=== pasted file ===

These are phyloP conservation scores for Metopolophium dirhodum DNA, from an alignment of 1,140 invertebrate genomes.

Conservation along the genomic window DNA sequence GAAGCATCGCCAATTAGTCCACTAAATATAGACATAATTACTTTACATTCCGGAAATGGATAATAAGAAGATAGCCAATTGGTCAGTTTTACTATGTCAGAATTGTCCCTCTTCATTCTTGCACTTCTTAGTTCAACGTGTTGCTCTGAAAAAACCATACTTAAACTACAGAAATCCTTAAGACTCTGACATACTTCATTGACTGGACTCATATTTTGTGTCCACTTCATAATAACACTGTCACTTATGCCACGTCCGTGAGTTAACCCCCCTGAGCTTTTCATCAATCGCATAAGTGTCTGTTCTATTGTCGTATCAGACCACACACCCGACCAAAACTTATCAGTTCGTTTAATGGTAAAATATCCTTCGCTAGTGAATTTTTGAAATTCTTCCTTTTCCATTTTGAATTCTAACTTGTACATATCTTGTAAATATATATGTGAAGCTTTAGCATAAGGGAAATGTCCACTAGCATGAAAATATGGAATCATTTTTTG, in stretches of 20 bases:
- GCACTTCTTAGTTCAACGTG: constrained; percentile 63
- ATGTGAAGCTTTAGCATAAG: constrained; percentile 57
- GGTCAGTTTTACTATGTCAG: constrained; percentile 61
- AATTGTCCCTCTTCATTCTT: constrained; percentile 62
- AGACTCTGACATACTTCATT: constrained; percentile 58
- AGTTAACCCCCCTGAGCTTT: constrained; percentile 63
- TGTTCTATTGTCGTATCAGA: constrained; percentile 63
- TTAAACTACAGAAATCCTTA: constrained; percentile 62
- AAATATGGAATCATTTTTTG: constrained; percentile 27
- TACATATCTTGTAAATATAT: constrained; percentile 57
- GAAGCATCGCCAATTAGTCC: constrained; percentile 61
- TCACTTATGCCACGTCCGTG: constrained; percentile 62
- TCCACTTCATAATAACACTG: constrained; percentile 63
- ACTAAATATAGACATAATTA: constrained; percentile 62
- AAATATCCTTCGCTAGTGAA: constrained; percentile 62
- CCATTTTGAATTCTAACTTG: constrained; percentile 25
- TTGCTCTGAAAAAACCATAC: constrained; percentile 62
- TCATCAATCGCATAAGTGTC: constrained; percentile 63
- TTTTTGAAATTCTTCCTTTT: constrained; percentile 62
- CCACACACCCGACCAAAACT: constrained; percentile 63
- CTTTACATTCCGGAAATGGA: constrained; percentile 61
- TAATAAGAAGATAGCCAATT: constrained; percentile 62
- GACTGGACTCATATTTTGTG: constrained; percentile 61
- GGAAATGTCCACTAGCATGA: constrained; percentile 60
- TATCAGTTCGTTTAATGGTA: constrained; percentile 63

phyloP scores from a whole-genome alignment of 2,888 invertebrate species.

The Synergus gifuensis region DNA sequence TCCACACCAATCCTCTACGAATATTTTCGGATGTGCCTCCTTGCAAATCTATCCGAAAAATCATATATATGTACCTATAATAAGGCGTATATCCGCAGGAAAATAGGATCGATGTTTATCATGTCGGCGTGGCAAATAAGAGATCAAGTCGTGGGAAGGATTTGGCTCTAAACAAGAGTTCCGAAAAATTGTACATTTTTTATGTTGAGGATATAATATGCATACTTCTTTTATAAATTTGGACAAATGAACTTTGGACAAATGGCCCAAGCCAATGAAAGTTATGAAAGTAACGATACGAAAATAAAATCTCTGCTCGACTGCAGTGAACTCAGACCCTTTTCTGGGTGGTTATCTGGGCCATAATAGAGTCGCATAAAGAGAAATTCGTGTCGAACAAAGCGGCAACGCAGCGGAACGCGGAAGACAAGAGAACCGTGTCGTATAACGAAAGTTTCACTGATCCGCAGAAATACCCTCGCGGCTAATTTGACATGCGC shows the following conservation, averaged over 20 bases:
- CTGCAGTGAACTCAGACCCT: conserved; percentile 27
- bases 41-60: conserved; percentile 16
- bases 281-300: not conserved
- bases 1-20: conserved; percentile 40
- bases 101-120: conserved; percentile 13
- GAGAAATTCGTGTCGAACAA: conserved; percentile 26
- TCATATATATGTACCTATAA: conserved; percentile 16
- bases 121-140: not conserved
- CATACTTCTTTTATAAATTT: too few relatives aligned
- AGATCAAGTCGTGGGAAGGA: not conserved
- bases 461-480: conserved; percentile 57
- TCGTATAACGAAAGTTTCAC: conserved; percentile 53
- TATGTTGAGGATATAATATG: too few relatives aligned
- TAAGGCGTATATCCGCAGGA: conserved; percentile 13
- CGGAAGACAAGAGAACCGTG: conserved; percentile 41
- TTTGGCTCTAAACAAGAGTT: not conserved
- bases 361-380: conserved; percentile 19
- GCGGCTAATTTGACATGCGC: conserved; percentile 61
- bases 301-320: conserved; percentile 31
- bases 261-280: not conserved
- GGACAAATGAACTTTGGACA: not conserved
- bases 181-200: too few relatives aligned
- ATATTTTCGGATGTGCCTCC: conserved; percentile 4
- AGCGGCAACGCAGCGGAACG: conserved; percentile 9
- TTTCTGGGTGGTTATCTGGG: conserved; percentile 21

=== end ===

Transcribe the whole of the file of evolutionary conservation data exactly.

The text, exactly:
These are phyloP conservation scores for Metopolophium dirhodum DNA, from an alignment of 1,140 invertebrate genomes.

Conservation along the genomic window DNA sequence GAAGCATCGCCAATTAGTCCACTAAATATAGACATAATTACTTTACATTCCGGAAATGGATAATAAGAAGATAGCCAATTGGTCAGTTTTACTATGTCAGAATTGTCCCTCTTCATTCTTGCACTTCTTAGTTCAACGTGTTGCTCTGAAAAAACCATACTTAAACTACAGAAATCCTTAAGACTCTGACATACTTCATTGACTGGACTCATATTTTGTGTCCACTTCATAATAACACTGTCACTTATGCCACGTCCGTGAGTTAACCCCCCTGAGCTTTTCATCAATCGCATAAGTGTCTGTTCTATTGTCGTATCAGACCACACACCCGACCAAAACTTATCAGTTCGTTTAATGGTAAAATATCCTTCGCTAGTGAATTTTTGAAATTCTTCCTTTTCCATTTTGAATTCTAACTTGTACATATCTTGTAAATATATATGTGAAGCTTTAGCATAAGGGAAATGTCCACTAGCATGAAAATATGGAATCATTTTTTG, in stretches of 20 bases:
- GCACTTCTTAGTTCAACGTG: constrained; percentile 63
- ATGTGAAGCTTTAGCATAAG: constrained; percentile 57
- GGTCAGTTTTACTATGTCAG: constrained; percentile 61
- AATTGTCCCTCTTCATTCTT: constrained; percentile 62
- AGACTCTGACATACTTCATT: constrained; percentile 58
- AGTTAACCCCCCTGAGCTTT: constrained; percentile 63
- TGTTCTATTGTCGTATCAGA: constrained; percentile 63
- TTAAACTACAGAAATCCTTA: constrained; percentile 62
- AAATATGGAATCATTTTTTG: constrained; percentile 27
- TACATATCTTGTAAATATAT: constrained; percentile 57
- GAAGCATCGCCAATTAGTCC: constrained; percentile 61
- TCACTTATGCCACGTCCGTG: constrained; percentile 62
- TCCACTTCATAATAACACTG: constrained; percentile 63
- ACTAAATATAGACATAATTA: constrained; percentile 62
- AAATATCCTTCGCTAGTGAA: constrained; percentile 62
- CCATTTTGAATTCTAACTTG: constrained; percentile 25
- TTGCTCTGAAAAAACCATAC: constrained; percentile 62
- TCATCAATCGCATAAGTGTC: constrained; percentile 63
- TTTTTGAAATTCTTCCTTTT: constrained; percentile 62
- CCACACACCCGACCAAAACT: constrained; percentile 63
- CTTTACATTCCGGAAATGGA: constrained; percentile 61
- TAATAAGAAGATAGCCAATT: constrained; percentile 62
- GACTGGACTCATATTTTGTG: constrained; percentile 61
- GGAAATGTCCACTAGCATGA: constrained; percentile 60
- TATCAGTTCGTTTAATGGTA: constrained; percentile 63

phyloP scores from a whole-genome alignment of 2,888 invertebrate species.

The Synergus gifuensis region DNA sequence TCCACACCAATCCTCTACGAATATTTTCGGATGTGCCTCCTTGCAAATCTATCCGAAAAATCATATATATGTACCTATAATAAGGCGTATATCCGCAGGAAAATAGGATCGATGTTTATCATGTCGGCGTGGCAAATAAGAGATCAAGTCGTGGGAAGGATTTGGCTCTAAACAAGAGTTCCGAAAAATTGTACATTTTTTATGTTGAGGATATAATATGCATACTTCTTTTATAAATTTGGACAAATGAACTTTGGACAAATGGCCCAAGCCAATGAAAGTTATGAAAGTAACGATACGAAAATAAAATCTCTGCTCGACTGCAGTGAACTCAGACCCTTTTCTGGGTGGTTATCTGGGCCATAATAGAGTCGCATAAAGAGAAATTCGTGTCGAACAAAGCGGCAACGCAGCGGAACGCGGAAGACAAGAGAACCGTGTCGTATAACGAAAGTTTCACTGATCCGCAGAAATACCCTCGCGGCTAATTTGACATGCGC shows the following conservation, averaged over 20 bases:
- CTGCAGTGAACTCAGACCCT: conserved; percentile 27
- bases 41-60: conserved; percentile 16
- bases 281-300: not conserved
- bases 1-20: conserved; percentile 40
- bases 101-120: conserved; percentile 13
- GAGAAATTCGTGTCGAACAA: conserved; percentile 26
- TCATATATATGTACCTATAA: conserved; percentile 16
- bases 121-140: not conserved
- CATACTTCTTTTATAAATTT: too few relatives aligned
- AGATCAAGTCGTGGGAAGGA: not conserved
- bases 461-480: conserved; percentile 57
- TCGTATAACGAAAGTTTCAC: conserved; percentile 53
- TATGTTGAGGATATAATATG: too few relatives aligned
- TAAGGCGTATATCCGCAGGA: conserved; percentile 13
- CGGAAGACAAGAGAACCGTG: conserved; percentile 41
- TTTGGCTCTAAACAAGAGTT: not conserved
- bases 361-380: conserved; percentile 19
- GCGGCTAATTTGACATGCGC: conserved; percentile 61
- bases 301-320: conserved; percentile 31
- bases 261-280: not conserved
- GGACAAATGAACTTTGGACA: not conserved
- bases 181-200: too few relatives aligned
- ATATTTTCGGATGTGCCTCC: conserved; percentile 4
- AGCGGCAACGCAGCGGAACG: conserved; percentile 9
- TTTCTGGGTGGTTATCTGGG: conserved; percentile 21